Women who test negative for BRCA mutation may still have higher breast cancer risk

A negative test result for certain BRCA2 gene mutations--which increase susceptibility to tumor growth--may not be an accurate indicator of a woman's lower risk for breast cancer.

A new study, published in Cancer Epidemiology, Biomarkers & Prevention, a journal of the American Association for Cancer Research, has found that even women who have BRCA2 mutations but who test negative for the family-specific BRCA2 mutations still have a greater likelihood of developing breast cancer than women in the general population.

BRCA1 or BRCA2 gene mutations increase a woman's risk for breast cancer, but up until now, scientists believed that if a woman with a family history of BRCA mutations tested negative for these genetic abnormalities, her risk for getting breast cancer was the same as that of a woman without the hereditary gene mutations.

"We found that women who test negative for family-specific BRCA2 mutations have more than four times the risk for developing breast cancer than the general population," said Dr. Gareth Evans, honorary professor of medical genetics and cancer epidemiology at the Manchester Academic Health Science Center at the University of Manchester in the U.K. "We also found that any increased risk for breast cancer is largely limited to BRCA2 families with strong family history and other genetic factors."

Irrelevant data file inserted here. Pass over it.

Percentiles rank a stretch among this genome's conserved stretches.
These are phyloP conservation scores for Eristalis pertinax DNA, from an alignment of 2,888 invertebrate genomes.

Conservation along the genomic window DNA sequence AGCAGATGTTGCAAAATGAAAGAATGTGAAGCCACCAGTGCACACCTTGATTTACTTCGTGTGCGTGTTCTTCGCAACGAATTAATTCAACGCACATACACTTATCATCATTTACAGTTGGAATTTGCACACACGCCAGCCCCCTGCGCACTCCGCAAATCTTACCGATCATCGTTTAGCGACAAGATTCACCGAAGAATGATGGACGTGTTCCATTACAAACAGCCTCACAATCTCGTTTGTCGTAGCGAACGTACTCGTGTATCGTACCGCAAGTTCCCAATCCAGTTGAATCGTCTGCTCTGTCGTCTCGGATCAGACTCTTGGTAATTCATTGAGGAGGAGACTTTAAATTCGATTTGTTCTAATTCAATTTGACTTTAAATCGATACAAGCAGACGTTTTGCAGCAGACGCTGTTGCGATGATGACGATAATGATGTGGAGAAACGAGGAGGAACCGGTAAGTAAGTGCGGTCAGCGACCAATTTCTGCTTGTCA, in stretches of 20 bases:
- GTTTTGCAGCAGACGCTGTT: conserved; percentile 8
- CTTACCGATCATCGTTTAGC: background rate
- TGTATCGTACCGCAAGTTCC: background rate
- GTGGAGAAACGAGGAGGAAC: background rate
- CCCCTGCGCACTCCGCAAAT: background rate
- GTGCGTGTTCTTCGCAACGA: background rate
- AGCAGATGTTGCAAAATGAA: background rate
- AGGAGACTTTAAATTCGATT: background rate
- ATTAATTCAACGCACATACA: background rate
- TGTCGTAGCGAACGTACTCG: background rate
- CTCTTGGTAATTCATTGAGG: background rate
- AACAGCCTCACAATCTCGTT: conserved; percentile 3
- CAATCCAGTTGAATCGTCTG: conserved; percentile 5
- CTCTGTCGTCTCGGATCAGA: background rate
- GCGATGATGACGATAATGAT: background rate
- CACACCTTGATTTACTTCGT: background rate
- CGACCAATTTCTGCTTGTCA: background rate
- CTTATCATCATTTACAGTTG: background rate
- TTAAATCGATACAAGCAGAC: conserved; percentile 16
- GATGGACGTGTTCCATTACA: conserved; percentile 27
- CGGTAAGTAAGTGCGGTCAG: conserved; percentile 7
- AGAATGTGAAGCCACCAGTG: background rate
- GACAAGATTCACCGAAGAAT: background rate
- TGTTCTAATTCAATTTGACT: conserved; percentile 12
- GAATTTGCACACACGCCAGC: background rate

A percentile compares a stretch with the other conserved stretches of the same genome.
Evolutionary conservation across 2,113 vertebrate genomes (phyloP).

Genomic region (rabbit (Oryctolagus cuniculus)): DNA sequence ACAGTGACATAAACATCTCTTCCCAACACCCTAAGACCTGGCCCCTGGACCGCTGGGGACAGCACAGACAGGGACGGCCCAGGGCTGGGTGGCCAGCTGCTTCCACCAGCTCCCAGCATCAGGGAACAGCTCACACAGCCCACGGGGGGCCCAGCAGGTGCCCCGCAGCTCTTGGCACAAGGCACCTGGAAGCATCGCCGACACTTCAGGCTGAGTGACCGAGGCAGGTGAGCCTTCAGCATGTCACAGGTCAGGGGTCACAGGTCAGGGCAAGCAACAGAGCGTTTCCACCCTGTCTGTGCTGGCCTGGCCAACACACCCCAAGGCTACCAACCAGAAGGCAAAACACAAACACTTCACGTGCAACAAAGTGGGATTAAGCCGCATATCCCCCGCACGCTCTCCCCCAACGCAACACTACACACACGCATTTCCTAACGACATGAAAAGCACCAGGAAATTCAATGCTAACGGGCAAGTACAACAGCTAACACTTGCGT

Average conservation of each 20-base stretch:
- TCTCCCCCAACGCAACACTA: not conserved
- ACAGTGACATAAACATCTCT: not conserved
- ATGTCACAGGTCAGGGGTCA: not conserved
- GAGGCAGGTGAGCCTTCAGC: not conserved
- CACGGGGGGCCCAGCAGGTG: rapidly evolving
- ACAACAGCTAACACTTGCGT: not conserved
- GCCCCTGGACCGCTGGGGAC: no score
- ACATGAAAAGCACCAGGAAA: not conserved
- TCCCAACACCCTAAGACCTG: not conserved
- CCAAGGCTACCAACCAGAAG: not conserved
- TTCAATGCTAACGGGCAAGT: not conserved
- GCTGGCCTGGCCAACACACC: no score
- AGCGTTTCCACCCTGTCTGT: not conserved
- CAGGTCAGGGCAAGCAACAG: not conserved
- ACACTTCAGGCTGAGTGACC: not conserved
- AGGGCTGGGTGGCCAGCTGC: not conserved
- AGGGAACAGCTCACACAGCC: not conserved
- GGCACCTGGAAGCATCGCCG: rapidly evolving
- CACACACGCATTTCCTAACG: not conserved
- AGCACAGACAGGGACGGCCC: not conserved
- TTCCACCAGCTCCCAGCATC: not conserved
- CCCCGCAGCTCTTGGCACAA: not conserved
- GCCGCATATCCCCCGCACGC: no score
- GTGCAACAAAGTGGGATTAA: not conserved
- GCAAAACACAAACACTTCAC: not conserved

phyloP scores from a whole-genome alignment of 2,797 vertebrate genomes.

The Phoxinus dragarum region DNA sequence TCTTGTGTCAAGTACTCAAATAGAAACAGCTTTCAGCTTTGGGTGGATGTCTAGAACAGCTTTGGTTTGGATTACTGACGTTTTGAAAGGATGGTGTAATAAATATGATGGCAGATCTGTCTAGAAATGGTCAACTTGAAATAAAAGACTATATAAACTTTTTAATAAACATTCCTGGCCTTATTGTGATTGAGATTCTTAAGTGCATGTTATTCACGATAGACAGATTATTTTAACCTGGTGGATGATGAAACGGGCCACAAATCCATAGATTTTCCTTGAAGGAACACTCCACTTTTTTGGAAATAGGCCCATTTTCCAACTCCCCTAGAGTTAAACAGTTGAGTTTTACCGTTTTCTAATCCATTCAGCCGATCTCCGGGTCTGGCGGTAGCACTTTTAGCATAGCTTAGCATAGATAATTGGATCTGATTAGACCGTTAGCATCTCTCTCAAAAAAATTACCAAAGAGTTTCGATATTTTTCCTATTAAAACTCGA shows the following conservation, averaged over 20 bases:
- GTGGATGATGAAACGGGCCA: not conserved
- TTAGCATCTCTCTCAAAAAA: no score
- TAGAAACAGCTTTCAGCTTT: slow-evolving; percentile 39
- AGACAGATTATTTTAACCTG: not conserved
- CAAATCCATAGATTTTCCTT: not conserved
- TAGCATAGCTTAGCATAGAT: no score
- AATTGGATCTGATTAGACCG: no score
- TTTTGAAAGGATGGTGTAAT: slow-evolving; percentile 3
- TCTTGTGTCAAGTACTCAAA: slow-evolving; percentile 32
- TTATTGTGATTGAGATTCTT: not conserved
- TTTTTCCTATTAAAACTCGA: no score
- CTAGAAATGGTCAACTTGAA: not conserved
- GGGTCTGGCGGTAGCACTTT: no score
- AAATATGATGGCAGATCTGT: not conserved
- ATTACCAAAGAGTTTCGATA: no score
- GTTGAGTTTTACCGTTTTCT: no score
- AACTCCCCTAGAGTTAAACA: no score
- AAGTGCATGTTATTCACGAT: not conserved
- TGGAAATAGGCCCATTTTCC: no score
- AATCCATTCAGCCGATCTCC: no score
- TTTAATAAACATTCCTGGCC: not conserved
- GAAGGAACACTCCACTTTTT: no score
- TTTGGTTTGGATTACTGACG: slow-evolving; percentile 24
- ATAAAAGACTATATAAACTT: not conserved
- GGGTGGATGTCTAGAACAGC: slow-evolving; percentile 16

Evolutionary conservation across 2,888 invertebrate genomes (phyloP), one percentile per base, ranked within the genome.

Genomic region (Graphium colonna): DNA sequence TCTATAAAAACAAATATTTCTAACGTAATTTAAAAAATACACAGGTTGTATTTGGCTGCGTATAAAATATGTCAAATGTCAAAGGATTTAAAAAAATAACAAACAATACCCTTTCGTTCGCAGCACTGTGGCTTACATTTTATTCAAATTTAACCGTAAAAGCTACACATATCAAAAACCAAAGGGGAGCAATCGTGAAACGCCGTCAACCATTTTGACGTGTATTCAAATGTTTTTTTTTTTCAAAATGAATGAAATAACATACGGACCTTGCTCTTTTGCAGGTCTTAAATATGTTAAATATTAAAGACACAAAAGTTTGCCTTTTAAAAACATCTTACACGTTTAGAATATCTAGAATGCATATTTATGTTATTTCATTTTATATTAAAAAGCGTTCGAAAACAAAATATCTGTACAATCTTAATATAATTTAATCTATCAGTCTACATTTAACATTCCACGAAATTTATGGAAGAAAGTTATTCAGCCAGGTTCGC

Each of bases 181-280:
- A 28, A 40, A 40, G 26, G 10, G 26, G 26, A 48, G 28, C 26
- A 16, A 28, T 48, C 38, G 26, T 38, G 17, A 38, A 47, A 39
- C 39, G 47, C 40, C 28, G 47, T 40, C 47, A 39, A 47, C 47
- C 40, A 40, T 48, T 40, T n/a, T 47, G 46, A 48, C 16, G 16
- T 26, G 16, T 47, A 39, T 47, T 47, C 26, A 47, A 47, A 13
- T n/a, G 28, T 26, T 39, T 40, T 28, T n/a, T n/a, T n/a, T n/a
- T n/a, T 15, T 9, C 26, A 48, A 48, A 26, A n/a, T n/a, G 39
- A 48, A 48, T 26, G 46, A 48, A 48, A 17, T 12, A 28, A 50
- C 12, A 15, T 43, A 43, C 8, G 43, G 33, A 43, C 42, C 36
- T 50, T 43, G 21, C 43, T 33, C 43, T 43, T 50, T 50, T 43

Evans explained that while they may not have the specific BRCA-related mutation, these women likely inherit other genetic factors that increase their breast cancer risk.

When studying 807 BRCA families, researchers identified 49 women who tested negative for the family-specific BRCA mutation but still ended up developing breast cancer. Compared to those in each of the women's age ranges, these women were about twice as likely to develop breast cancer as those from the general population.

The researchers advise physicians to use caution when telling women from BRCA families that they have an average risk of developing breast cancer following a negative test.

- here's the press release

Suggested Articles

Johnson & Johnson Vision announced that the worldwide president of its surgical business, Tom Frinzi, plans to retire at the end of this year.

Philips looked back on 15 years of data from one of its telehealth-equipped intensive care units, where centralizing operations reduced mortality.

Sanofi will look to pull back from its three-year-old relationship with Verily and their virtual diabetes clinic, Onduo.